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Biggest threat for Moana Pasifika?: 'It's going to be the grind'

By Sam Smith
Ereatara Enari and Bryn Hall. (Photo by Kai Schwoerer/Getty Images)

New Zealand’s newest Super Rugby franchise has a massive challenge ahead of them next year.


Moana Pasifika were hamstrung by the late confirmation that the side would be accepted into Super Rugby Pacific for 2022 and as such, much of their player contracting had to be completed in a relatively compacted window.

Still, the squad is populated by a number of talented Pasifika players – including much of the backbone of the Hawke’s Bay side that went unbeaten throughout the regular NPC season, as well as some handy senior options including former Wallabies Christian Lealiifano and Sekope Kepu.

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The panel of Ross Karl, Bryn Hall and James Parsons run their eyes over all the developments from the past week of rugby.
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The panel of Ross Karl, Bryn Hall and James Parsons run their eyes over all the developments from the past week of rugby.

For many players in the team, however, next year’s competition will be their first taste of Super Rugby – which comes with a host of significant challenges.

Speaking on the latest episode of the Aotearoa Rugby Pod, Super Rugby centurions James Parsons and Bryn Hall acknowledged that the first season could be somewhat of a tough slog for Moana Pasifika.

“It will be a challenge,” said former All Black Parsons. “You’re starting a new club, it’s a new group. Yeah they’re all great as individuals in the systems they’re coming from but getting together and getting a bond and a greater purpose as that unit will take time.

“I don’t think there’s any need to put pressure on them but when I read through their squad [it’s] pretty impressive. I’ve been talking up [Neria] Fomai in the Magpies, Lolagi Visinia. A number of those Magpies players are massive.”


In fact, no fewer than eight Magpies will feature for Moana Pasifika: Fomai, Visinia, Joe Apikotoa, Ereatara Enari, Solomone Funaki, Lincoln McClutchie, Danny Toala and Anzelo Tuitavuki.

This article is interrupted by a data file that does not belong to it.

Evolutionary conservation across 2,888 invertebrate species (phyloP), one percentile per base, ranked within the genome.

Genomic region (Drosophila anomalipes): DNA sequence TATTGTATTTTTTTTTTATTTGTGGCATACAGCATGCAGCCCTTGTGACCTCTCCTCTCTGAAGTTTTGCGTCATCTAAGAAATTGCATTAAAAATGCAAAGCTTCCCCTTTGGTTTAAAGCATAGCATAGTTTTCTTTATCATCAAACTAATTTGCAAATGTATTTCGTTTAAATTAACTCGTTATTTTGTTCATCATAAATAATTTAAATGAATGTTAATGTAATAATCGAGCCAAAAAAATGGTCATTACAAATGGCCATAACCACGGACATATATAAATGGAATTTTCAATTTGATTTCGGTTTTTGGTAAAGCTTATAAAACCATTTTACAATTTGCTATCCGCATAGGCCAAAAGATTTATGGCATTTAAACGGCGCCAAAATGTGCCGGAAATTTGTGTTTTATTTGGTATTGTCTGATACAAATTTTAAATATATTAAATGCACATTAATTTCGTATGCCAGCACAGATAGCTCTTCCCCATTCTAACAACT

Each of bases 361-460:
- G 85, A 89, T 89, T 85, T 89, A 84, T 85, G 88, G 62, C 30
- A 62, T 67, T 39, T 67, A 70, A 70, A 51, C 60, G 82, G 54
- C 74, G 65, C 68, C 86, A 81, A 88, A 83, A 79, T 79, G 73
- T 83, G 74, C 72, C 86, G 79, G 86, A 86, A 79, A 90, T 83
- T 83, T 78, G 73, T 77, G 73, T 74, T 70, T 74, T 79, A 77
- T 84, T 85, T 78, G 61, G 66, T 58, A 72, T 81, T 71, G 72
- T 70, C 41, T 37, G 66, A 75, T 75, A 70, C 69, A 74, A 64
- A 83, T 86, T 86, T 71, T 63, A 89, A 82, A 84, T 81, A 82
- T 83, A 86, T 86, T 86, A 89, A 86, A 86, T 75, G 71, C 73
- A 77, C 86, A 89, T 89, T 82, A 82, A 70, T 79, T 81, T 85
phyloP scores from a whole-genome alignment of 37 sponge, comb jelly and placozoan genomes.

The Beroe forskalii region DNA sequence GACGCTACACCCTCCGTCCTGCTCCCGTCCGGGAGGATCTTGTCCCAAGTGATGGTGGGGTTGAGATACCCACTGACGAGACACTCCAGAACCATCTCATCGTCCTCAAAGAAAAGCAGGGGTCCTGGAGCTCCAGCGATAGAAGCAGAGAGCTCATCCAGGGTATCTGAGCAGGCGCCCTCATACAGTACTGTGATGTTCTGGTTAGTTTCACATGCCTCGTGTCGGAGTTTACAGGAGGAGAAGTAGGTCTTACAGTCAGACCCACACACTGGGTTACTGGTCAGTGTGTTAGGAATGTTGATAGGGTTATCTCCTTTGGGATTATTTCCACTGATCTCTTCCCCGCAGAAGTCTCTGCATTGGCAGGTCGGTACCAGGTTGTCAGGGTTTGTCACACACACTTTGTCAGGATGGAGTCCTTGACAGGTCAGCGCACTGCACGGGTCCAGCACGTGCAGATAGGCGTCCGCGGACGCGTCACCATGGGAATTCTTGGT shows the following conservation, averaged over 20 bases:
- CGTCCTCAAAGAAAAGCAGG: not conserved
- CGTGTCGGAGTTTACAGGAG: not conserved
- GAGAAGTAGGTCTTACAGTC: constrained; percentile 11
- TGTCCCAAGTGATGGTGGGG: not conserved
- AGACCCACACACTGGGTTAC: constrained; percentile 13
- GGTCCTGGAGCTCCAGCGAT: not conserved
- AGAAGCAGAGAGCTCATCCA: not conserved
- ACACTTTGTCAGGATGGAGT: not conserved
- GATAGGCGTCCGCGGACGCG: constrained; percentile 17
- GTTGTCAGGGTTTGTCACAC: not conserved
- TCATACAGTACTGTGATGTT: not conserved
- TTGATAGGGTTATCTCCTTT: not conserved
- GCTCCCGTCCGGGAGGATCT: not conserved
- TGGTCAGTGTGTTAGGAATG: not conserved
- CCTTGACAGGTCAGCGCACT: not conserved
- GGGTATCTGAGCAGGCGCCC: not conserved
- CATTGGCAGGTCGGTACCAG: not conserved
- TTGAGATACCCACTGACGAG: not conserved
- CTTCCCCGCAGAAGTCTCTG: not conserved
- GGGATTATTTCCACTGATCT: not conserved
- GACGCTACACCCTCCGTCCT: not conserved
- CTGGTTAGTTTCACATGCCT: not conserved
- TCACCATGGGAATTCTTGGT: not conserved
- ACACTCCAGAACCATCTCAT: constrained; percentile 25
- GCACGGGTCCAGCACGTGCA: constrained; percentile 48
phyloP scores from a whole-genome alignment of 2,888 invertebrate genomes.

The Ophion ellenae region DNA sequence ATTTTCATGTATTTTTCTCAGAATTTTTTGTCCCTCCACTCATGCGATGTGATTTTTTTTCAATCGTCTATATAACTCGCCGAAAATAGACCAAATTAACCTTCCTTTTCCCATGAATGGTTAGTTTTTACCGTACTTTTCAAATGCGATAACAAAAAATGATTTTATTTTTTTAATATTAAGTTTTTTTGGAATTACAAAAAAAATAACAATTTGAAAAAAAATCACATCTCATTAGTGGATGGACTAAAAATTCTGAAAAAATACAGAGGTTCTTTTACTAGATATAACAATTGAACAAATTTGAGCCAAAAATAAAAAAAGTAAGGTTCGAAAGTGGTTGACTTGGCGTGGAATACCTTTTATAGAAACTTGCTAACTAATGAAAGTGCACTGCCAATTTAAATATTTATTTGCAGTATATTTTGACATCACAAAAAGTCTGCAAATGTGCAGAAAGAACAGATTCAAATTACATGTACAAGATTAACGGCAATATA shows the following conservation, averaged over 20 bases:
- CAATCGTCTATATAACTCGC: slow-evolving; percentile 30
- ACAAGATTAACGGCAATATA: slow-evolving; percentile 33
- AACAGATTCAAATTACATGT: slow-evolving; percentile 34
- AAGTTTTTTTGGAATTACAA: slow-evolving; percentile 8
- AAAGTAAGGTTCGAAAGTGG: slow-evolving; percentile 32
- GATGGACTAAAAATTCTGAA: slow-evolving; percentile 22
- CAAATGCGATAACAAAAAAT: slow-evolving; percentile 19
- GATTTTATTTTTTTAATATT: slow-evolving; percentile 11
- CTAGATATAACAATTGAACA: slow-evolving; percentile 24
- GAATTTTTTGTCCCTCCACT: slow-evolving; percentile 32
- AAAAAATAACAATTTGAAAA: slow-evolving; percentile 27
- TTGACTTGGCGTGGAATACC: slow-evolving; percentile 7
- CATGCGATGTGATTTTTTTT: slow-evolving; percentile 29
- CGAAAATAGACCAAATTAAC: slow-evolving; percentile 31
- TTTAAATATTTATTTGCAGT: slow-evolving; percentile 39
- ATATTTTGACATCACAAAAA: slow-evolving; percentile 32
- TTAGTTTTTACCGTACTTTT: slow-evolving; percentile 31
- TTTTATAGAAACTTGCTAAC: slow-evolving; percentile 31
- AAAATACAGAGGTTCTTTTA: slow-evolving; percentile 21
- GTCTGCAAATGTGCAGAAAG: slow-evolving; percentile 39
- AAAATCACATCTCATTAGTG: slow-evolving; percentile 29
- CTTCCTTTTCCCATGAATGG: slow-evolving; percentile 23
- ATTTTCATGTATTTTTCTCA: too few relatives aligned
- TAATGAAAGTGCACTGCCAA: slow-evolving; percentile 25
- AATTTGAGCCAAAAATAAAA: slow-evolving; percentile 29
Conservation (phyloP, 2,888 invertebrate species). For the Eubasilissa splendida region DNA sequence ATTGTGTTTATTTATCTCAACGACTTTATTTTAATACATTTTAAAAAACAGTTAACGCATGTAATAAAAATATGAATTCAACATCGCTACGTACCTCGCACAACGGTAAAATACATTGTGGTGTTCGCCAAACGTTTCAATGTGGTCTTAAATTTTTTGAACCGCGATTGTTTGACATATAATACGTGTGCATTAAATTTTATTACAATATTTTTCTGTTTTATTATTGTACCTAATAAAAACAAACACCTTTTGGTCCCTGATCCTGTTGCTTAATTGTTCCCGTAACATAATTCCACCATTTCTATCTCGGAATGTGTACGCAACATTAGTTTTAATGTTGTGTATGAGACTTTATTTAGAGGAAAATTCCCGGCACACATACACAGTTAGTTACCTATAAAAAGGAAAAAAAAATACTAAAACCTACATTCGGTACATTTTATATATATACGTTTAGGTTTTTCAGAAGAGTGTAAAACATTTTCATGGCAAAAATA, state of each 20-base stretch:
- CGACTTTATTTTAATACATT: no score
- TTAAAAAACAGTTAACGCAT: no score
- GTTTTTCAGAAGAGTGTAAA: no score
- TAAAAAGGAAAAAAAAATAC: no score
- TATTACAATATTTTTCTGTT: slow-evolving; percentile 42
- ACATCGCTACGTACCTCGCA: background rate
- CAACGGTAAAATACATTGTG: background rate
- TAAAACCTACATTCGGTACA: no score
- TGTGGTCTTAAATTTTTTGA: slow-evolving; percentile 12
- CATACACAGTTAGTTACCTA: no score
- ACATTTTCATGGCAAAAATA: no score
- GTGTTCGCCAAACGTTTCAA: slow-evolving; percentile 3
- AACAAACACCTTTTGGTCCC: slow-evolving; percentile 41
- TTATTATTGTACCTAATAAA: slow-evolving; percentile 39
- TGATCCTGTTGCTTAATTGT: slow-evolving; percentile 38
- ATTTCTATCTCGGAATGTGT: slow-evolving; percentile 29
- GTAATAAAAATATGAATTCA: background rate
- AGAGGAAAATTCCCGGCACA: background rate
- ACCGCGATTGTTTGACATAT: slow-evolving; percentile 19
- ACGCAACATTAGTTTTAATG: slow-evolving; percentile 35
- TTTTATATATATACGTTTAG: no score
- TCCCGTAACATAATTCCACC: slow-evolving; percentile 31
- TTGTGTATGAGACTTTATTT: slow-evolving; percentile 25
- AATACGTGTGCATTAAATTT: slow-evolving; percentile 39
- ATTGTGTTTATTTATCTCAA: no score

While they, and the many other provincial representatives in the squad, have ample experience playing in a professional competition, the step up to Super Rugby level will be a big challenge, especially with the comparably lengthy season.

“You look at probably the first month of competitions, they’re gonna be upbeat and they’ve got a pretty good draw … they get to be at home for the first couple [of maches],” Hall said. “That kind of excitement and playing in a new competition, an inaugural championship, is going to be really exciting.


“Depth is something we’ve talked about, which is going to be massive [but] it’s going to be the grind – the grind of having the long season. You get to that week 8, week 9, and being able to train at a high intensity, playing at a high intensity and playing really good teams consistently every single week, I think that’s going to be a real test for them, seeing how they are able to do that.

“The likes of Christian Lealiifano, Kepu as well, those boys [are going to be really important]. Those young fellas coming through, a lot of them have played in the Bunnings NPC. That campaign’s 10 weeks compared to another six or seven days in a much higher intensity, you can’t afford to slack off, especially if you have aspirations to make the play-offs. The experienced guys who have been in those environments and know what that looks like, I think that’s going to be really important.”

As the competition draws on, injuries will also be inevitable, and that’s when Parsons suggested Moana Pasifika might be vulnerable.

“If depth is tested, [the question is] probably ‘Who are the replacement players?’. That squad to me looks good, it’s not just the XV, I think it looks like a really competitive squad and a team that could do the damage but I suppose where are the replacement players coming from and what experience [do they have] and can they fill those gaps?”

Super Rugby Pacific is set to kick off in February.


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